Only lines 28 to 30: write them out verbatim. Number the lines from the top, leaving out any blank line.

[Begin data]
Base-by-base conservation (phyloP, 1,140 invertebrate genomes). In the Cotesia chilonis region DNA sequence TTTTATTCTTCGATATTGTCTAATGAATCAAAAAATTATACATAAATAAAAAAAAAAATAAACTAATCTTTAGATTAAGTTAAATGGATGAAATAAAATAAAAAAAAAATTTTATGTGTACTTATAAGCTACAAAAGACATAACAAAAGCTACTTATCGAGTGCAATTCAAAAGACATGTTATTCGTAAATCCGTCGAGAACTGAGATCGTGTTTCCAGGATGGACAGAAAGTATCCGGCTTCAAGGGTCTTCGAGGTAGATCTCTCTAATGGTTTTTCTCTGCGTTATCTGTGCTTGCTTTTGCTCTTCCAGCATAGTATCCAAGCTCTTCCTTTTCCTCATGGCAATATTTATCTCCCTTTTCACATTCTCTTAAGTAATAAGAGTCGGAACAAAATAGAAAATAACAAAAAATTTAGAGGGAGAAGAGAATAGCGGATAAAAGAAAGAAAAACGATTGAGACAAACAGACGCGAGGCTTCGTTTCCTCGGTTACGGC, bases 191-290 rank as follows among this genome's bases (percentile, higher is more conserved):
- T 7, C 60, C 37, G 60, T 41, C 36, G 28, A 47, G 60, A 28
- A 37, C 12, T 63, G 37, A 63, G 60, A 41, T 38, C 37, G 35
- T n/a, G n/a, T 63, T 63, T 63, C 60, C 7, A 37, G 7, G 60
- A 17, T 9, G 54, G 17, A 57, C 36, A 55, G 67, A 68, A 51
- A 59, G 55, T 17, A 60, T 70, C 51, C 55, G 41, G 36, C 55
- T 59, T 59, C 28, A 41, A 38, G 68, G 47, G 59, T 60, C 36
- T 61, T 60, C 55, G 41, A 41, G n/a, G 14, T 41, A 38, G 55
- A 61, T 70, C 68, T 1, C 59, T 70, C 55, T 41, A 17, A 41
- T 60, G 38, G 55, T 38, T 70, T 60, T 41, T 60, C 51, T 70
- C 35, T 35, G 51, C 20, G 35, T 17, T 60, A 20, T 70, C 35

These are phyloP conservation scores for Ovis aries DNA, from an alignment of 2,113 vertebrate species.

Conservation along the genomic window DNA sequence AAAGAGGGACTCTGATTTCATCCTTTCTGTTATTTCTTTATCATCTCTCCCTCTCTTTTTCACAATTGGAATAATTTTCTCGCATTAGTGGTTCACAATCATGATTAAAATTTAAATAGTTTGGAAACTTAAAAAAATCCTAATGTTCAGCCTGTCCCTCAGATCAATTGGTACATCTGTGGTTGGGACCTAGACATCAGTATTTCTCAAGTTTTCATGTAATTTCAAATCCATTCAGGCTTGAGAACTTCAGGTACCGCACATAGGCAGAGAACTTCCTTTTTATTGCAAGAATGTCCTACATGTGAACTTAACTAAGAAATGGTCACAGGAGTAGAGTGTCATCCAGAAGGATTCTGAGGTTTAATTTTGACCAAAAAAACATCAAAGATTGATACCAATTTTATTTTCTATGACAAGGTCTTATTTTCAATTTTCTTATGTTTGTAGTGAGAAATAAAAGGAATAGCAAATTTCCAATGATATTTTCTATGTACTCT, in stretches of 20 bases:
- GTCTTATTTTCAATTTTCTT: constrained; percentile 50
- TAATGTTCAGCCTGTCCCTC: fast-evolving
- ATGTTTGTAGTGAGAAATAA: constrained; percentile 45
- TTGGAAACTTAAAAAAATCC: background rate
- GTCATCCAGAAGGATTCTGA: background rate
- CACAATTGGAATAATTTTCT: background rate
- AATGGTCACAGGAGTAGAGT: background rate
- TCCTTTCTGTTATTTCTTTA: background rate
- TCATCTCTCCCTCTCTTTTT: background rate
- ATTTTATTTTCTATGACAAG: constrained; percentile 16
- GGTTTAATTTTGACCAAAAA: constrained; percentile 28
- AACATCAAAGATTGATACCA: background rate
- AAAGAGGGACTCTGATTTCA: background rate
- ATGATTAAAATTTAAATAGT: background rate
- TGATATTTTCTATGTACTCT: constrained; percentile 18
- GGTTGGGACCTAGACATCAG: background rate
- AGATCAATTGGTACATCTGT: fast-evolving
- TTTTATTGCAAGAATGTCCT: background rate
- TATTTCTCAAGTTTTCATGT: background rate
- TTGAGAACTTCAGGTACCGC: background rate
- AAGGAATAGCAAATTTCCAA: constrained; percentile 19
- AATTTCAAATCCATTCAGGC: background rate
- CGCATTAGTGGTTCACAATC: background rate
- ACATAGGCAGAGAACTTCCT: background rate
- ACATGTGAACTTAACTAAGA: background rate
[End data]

- TGATATTTTCTATGTACTCT: constrained; percentile 18
- GGTTGGGACCTAGACATCAG: background rate
- AGATCAATTGGTACATCTGT: fast-evolving